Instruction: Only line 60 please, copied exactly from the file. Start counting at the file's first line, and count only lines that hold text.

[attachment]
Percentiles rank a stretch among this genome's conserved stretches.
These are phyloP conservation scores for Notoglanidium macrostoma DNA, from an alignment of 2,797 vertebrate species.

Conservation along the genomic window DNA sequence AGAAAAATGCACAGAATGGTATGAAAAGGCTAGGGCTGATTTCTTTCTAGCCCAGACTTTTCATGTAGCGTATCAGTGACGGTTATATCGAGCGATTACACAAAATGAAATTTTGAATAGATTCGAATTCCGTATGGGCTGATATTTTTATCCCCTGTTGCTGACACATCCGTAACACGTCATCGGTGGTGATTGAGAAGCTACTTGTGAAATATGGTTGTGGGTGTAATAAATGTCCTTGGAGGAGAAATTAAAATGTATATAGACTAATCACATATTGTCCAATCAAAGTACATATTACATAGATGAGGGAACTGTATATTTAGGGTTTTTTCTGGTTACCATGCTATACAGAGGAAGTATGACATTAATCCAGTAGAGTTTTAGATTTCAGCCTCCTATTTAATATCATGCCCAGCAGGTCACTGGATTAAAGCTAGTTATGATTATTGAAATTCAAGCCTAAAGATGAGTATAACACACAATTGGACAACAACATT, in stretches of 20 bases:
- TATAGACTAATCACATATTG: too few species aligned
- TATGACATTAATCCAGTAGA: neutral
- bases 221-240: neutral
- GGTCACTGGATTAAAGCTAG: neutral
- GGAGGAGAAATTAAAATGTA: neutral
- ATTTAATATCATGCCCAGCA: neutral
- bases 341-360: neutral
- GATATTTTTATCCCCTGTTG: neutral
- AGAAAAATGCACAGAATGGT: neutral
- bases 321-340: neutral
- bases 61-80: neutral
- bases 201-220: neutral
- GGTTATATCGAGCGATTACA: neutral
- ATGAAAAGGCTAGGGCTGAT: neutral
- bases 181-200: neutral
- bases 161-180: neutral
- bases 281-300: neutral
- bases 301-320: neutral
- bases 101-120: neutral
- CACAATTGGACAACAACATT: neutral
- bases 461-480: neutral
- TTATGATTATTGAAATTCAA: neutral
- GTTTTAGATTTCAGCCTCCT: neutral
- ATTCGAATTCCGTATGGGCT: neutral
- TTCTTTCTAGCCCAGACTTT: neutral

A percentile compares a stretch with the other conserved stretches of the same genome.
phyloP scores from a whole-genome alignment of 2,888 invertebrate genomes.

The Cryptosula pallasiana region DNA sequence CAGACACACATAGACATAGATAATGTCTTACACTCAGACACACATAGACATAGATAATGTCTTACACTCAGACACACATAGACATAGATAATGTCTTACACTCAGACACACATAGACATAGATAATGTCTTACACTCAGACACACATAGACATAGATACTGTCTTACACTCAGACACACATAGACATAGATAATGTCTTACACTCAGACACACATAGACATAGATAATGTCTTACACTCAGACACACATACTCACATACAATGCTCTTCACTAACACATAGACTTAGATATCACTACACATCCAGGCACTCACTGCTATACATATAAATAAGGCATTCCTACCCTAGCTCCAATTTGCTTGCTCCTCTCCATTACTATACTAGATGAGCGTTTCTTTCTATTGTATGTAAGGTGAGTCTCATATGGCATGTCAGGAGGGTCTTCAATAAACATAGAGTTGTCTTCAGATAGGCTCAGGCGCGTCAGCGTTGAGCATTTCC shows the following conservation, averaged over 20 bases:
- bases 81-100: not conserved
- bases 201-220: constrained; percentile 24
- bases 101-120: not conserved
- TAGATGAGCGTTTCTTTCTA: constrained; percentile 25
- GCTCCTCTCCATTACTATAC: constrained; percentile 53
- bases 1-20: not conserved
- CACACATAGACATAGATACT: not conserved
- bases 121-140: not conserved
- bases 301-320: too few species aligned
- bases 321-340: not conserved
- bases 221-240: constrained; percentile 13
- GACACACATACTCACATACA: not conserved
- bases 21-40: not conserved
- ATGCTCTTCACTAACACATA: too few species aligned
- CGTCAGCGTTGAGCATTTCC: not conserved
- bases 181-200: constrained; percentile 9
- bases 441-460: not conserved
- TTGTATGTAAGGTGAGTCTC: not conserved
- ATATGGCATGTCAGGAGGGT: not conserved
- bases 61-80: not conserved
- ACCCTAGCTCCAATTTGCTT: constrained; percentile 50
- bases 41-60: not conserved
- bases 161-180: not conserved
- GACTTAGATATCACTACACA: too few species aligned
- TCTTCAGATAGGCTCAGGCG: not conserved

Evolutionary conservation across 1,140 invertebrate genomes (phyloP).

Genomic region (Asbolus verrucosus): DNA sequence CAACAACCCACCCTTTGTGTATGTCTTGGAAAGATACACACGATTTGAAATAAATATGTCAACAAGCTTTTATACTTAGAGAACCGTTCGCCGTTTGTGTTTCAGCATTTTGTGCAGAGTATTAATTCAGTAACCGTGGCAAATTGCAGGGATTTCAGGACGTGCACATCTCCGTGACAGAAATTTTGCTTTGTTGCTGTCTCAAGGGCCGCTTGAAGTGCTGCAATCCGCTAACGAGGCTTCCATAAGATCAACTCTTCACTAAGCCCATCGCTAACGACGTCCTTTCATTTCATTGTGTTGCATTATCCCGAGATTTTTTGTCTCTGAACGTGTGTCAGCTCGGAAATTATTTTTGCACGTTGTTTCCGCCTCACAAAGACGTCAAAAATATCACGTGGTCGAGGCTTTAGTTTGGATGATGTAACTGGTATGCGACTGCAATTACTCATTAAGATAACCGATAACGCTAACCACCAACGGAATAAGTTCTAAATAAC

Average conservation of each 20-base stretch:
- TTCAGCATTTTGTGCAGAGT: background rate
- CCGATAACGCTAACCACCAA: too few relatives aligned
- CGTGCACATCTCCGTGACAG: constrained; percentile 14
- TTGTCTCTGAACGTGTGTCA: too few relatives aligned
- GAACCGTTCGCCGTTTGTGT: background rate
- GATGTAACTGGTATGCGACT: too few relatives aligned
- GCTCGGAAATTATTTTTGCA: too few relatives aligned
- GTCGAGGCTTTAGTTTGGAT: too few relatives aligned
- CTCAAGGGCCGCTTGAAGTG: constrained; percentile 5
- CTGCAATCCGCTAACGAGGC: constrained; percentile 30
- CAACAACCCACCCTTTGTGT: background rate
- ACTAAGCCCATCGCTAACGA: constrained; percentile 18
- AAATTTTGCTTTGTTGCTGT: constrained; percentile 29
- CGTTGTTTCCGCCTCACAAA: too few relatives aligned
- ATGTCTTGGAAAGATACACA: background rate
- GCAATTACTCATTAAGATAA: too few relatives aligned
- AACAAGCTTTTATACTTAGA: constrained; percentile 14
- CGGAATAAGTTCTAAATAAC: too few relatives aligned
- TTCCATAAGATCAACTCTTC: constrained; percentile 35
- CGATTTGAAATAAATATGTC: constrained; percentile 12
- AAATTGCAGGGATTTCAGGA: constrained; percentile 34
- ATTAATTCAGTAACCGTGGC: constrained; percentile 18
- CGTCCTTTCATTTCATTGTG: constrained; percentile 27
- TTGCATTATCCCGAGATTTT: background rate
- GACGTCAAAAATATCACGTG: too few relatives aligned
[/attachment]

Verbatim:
- TTCAGCATTTTGTGCAGAGT: background rate